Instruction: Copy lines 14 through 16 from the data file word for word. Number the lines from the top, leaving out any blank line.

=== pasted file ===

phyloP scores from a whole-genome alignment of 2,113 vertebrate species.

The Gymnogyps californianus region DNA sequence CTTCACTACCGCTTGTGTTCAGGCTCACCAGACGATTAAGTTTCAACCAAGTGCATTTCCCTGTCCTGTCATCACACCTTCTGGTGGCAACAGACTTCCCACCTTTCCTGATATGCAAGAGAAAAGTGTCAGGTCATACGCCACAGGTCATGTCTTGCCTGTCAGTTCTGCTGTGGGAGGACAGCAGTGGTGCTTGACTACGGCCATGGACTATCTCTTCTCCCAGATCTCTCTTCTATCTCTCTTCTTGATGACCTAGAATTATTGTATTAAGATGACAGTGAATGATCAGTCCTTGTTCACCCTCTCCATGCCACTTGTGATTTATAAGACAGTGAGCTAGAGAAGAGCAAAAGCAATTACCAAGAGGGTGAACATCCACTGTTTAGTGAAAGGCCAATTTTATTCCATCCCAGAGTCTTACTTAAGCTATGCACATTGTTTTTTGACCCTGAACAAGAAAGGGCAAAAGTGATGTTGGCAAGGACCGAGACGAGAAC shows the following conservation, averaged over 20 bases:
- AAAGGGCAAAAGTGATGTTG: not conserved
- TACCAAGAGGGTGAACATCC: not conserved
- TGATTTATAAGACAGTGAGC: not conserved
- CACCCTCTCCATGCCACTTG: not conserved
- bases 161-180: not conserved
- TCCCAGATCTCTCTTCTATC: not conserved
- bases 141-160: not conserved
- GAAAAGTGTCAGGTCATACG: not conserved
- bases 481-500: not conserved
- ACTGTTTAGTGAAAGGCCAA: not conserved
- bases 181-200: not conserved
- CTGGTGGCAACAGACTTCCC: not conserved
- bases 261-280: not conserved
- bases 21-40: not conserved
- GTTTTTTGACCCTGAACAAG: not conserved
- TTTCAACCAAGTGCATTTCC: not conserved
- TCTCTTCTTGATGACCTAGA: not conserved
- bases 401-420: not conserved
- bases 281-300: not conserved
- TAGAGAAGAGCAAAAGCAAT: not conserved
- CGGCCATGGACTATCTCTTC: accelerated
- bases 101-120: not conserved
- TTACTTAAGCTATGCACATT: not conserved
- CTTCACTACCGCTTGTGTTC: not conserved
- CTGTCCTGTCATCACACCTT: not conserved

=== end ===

- CTGGTGGCAACAGACTTCCC: not conserved
- bases 261-280: not conserved
- bases 21-40: not conserved